Our reader, Laurie Morris, from South Carolina, was one of the first people to respond to Gallery Glass Class. She and I have exchanged a number of emails--sharing about our respective projects. Today she is letting me share one of them with you. Here, in parts, is her explanation of the project.
Laurie said, "Remember when we first started chatting I told you I was planning to do a window for my Bible study room? Well I finally got over the material hump (odd size window) and started the project. Since I couldn't find styrene in the entire window size (plus the size is big enough that I wasn't sure how to mount it...industrial windows), I decided to divide the project into (4) sections. The church window actually has double paned windows with dividers on the inside of the panes, so naturally the window feels like four sections anyway. I searched the Internet for patterns and ended up drawing my own based on a few I had seen. The grapes are from the GG suncatcher book. Then I applied the GG. I was still pondering how to hang the project. The deal with the church was "the decoration had to be temporary". I couldn't use the method you suggested (glazing gun) so I fired up the trusty Internet. The results, "static cling". You know those clings you buy at the holidays printed on vinyl, that principal. Now a more complicated search where to find the vinyl. You can buy printer friendly vinyl for making your own clings but the size is 8.5x11. My piece is approx 17 x 14. I went back to Hobby Lobby where in the fabric section I found clear vinyl for $2.99 a yard. It's .5 mm thick. I cut a piece just about 2-4 mm larger than my plexi. I dampened the back of the plexi (non-GG side) with water with a touch of dish liquid (per the Internet search). I aligned the vinyl on the plexi with the slight overhang. Then I dampened the window (water and dish liquid) where I am "hanging" the plexi. The vinyl "adheres" to the glass. It will stay until removed. I tested the "hanging method" at home for a few days, no problems with glass temp changes. When I went to remove the vinyl from my window today, it took some doing to get that vinyl to let go (need a long finger nail) but once it's started, it pulled away no problem. Currently I have some liquid leading directly on some vinyl and I believe the GG is just flexible enough that painting directly on it. But since my first window has the foil edge, I am going to finish these four sections using that style."
It's now been several weeks, and Laurie sent the
2nd panel photograph. It has a valuable lesson for us--regarding faces on people. It is difficult to lead the features on a face especially when it is so small. Laurie leaded the top of the beard, but the line was proportionally too thick to be "in scale". Add to the fact that this whole composition is on the plastic film discussed above and you see the other problem. It's not possible to score and remove painted areas from plastic--in order to re-do a section. We talked about how real church windows are full of religious figures, but the faces are often painted on a single piece of glass with ceramic paints--probably one stoke paints--and then fired to make it permanent. This is not possible with Gallery Glass, so Laurie and I came up with a couple of solutions. One, you can add the features after the face color dries with leading applied from a nutpick or stylus. Or you can use a permanent black marker, although it is difficult to get it to write on the Gallery Glass and it may fade out over time due to UV light. However, you can always re-apply, so that it a reasonable alternative. But we wanted you to see the panel because it is beautifully done and goes very well with the theme of the prayer window.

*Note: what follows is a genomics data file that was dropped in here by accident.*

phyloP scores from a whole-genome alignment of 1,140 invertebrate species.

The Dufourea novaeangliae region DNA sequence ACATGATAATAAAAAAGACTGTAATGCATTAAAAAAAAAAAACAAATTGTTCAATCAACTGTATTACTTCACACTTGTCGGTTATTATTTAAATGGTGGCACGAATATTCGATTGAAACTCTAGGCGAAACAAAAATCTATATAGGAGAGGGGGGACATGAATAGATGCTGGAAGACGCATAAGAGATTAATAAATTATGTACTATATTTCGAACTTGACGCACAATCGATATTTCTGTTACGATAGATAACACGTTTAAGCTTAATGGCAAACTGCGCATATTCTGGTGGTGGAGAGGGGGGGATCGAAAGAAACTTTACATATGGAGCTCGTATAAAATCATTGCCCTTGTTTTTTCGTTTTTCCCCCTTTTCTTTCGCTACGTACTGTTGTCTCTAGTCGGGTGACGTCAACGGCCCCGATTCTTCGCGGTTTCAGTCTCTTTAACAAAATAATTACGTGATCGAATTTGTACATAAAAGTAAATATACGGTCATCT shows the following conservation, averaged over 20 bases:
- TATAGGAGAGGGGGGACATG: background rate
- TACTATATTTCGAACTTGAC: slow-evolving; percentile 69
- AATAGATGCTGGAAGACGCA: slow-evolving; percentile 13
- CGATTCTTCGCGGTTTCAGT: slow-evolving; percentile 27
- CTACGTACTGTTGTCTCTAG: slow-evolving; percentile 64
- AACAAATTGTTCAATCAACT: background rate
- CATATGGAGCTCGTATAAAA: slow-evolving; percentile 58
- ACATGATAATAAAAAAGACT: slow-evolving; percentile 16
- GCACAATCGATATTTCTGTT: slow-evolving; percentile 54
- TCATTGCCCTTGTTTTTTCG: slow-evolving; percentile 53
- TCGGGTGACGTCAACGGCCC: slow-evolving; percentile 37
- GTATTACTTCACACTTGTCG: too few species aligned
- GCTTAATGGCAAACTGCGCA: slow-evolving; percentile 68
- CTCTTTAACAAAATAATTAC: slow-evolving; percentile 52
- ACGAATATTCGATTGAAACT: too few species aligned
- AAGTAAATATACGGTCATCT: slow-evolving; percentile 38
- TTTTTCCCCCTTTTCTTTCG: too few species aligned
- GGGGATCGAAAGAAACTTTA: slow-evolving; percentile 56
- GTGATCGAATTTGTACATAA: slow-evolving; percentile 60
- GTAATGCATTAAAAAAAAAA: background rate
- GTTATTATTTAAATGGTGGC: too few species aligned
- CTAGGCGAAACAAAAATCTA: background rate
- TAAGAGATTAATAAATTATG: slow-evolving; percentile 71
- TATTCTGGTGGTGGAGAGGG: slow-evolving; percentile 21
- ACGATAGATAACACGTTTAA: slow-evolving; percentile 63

Laurie has finished Panel number three. She has a new camera and is trying to learn the settings. She says that the black of night is actually darker. There is some glitter in the night sky and she really likes the effect, although it doesn't show up in the picture. Her friends at church have been very supportive and complimentary--especially about this one. She admits that it is her favorite, so far.
"I like the last panel, but I think my favorite is the third one (with the hand and globe). My least favorite is #2 (Jesus). The good news is, all panels are mounted with velcro because the window is an
industrial type, I could not use glazing points (I think that is what they are called). I can change out the panels if better ideas come along."
"Here are some of what I learned:
All panels were done on plastic film because with area was such an odd size. I would not use the plastic again. It was not at all forgiving of mistakes (couldn't remove and rework). On the plus side, because the plastic is light, the velcro is a great mounting options. I put foiling tape on all edges so they would appear move finished. I like the look and would use it again with glass or plexi but not the sheet plastic. During this project (all 4 panels) I really got better and better with the leading and now LOVE the tape tip. I actually trashed the metal tips I bought at the craft store."
"And lastly, unrelated to the panels but related to GG, I got a second place award from the SC State Fair for a Koi Block I made for my husband, even though I couldn't use the twinkle lights inside the glass block at the fair. My block was displayed next to a "real" stained glass window which I thought was done very nicely, it did not win a prize and both were in the "glass crafts" category."
Laurie, you are quite possibly my "Most Improved" reader. I feel a personal triumph because I goaded you into using the Tape Tip. You will find that creative opportunities pop up all the time, now that you can lead with ease! Hallelujah!
Here is Laurie's finished window. She's not happy with the picture and will take another one, which we will replace this one--with! Congratulations, Laurie, on a job well done!